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Monday, March 30, 2015

Netcat Proxy on Windows: Part 1 - Named Pipes

Using Netcat as a proxy has been well documented and is pretty straightforward on *nix:

> mkfifo backpipe
> nc -l 3000 0<backpipe | nc www.google.com 80 1>backpipe

However, I'm running Windows and the concept of named pipes (mkfifo) is a bit different. There isn't a Windows command to create a named pipe; rather, it must be programmatically done. Also, it operates a bit different so even with a Windows named pipe, the above command didn't work for me.

There are workarounds, using the '-e' option but I couldn't get those to send data back to me. So I figured it was time to find out how named pipes work and see what I could do with that.

It was pretty easy to find some examples on Microsoft Developer's Network of named pipe implementations. The question for me was what was the difference. The easy answer was to code them all up in a single program with a command line switch to select the implementation.

I did that and you can find the results on my software page. Testing was pretty easy with PipeList and Named Pipe TCP Proxy.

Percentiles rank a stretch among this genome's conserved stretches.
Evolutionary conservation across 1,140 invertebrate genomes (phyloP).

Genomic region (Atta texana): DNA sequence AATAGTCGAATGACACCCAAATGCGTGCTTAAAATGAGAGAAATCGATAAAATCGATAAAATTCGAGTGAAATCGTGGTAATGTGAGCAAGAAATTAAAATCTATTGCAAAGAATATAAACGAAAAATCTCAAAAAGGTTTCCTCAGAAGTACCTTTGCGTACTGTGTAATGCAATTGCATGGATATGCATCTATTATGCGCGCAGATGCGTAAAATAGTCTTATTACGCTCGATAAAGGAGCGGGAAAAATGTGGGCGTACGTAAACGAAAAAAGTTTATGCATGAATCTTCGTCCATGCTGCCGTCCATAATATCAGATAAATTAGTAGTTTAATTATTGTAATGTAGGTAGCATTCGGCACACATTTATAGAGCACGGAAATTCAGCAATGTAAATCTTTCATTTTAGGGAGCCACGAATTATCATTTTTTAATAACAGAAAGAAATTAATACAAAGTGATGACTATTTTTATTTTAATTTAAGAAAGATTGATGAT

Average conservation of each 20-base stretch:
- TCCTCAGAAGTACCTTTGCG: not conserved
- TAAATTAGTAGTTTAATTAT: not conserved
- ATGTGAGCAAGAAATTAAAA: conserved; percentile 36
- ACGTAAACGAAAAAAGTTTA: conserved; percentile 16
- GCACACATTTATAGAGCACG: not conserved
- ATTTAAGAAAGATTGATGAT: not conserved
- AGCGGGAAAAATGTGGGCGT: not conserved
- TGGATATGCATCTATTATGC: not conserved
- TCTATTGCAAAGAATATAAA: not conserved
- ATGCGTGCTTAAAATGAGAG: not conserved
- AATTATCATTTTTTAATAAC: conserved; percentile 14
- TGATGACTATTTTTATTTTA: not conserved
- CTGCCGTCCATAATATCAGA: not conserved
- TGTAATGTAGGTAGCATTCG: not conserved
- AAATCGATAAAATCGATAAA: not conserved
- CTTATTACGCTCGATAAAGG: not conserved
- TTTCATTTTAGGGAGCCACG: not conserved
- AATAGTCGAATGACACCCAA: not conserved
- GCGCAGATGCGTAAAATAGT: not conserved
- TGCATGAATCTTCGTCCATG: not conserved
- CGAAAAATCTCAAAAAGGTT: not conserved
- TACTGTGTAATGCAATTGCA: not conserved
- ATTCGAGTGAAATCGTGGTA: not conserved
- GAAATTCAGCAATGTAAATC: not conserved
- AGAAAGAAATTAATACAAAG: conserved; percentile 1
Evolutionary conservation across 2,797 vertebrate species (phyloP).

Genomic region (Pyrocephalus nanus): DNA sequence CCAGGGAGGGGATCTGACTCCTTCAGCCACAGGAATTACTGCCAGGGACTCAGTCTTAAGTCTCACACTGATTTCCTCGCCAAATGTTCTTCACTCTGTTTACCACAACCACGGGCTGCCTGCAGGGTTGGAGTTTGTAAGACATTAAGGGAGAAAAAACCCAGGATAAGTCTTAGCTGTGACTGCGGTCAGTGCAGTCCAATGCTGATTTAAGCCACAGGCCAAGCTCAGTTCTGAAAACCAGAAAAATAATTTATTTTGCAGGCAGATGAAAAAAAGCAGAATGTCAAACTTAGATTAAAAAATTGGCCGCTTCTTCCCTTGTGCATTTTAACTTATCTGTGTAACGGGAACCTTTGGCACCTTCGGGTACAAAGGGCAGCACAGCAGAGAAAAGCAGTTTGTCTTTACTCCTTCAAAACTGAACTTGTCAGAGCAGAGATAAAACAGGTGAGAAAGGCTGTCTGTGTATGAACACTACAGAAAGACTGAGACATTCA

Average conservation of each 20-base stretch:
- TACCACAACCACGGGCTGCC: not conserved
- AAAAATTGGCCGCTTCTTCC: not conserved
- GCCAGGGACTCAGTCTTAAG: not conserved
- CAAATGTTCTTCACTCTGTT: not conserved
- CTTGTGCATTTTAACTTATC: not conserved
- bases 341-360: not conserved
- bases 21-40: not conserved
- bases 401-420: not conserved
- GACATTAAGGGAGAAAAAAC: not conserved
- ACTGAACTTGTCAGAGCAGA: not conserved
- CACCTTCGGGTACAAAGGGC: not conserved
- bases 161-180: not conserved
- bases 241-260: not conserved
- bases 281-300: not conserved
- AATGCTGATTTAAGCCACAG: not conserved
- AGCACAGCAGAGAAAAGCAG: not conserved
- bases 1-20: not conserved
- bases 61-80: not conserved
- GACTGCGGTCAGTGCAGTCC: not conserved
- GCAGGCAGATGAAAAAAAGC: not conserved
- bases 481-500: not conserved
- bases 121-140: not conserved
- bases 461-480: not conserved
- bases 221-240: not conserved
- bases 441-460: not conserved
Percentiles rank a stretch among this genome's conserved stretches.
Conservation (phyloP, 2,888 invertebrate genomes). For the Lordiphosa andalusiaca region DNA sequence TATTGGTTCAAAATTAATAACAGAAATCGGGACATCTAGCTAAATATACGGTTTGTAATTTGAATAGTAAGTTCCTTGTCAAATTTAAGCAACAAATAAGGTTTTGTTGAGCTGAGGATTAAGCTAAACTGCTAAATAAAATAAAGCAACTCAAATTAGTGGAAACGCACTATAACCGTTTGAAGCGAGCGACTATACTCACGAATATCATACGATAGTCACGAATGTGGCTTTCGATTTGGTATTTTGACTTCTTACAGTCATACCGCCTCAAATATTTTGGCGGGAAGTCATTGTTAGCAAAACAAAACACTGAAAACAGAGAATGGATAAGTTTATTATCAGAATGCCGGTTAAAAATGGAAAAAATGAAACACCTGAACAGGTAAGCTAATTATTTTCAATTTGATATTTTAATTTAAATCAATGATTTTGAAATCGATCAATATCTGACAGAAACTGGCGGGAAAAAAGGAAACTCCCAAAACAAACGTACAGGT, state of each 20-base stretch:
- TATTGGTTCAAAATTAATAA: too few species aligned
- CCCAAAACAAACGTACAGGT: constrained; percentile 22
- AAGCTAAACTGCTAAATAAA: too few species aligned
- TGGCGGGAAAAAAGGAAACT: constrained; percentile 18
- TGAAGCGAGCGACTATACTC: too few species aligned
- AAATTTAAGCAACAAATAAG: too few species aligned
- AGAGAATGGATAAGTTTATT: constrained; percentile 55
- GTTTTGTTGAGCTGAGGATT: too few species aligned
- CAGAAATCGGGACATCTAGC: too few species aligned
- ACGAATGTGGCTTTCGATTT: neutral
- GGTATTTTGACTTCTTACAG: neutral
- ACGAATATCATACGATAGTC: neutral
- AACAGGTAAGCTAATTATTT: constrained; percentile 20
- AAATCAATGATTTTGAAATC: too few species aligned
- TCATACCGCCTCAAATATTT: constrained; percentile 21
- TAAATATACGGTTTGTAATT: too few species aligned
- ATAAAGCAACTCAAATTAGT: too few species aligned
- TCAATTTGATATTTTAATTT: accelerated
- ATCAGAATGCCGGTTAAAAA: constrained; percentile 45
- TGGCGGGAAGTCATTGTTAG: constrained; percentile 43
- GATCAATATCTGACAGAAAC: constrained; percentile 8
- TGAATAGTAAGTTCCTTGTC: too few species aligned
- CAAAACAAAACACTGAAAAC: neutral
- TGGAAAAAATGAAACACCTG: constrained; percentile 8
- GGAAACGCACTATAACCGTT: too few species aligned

Now for Netcat testing. For the test, I'll create the pipe, set-up the Netcat proxy to listen on TCP:4000 and forward connections to Google (www.google.com:80). So when I connect to the local proxy on TCP:4000, I should be able to issue the HTTP 'GET /' command and get back a status 200 along with the Google homepage. Let's try...

First create the pipe:

C:\> pipe -n netcat
Pipe Server: Multithreading - client connect \\.\pipe\netcat

Next, start the Netcat proxy:

C:\> nc -L -p 4000 -e "nc www.google.com 80 > \\.\pipe\netcat" < \\.\pipe\netcat

Finally, try to connect to the proxy and issue the 'GET /' command:

C:\> nc localhost 4000
GET /
HTTP/1.0 200 OK
[...]

It works! Now that we can experiment, let's next look at using Netcat as a IPv4 to IPv6 / IPv6 to IPv4 proxy!

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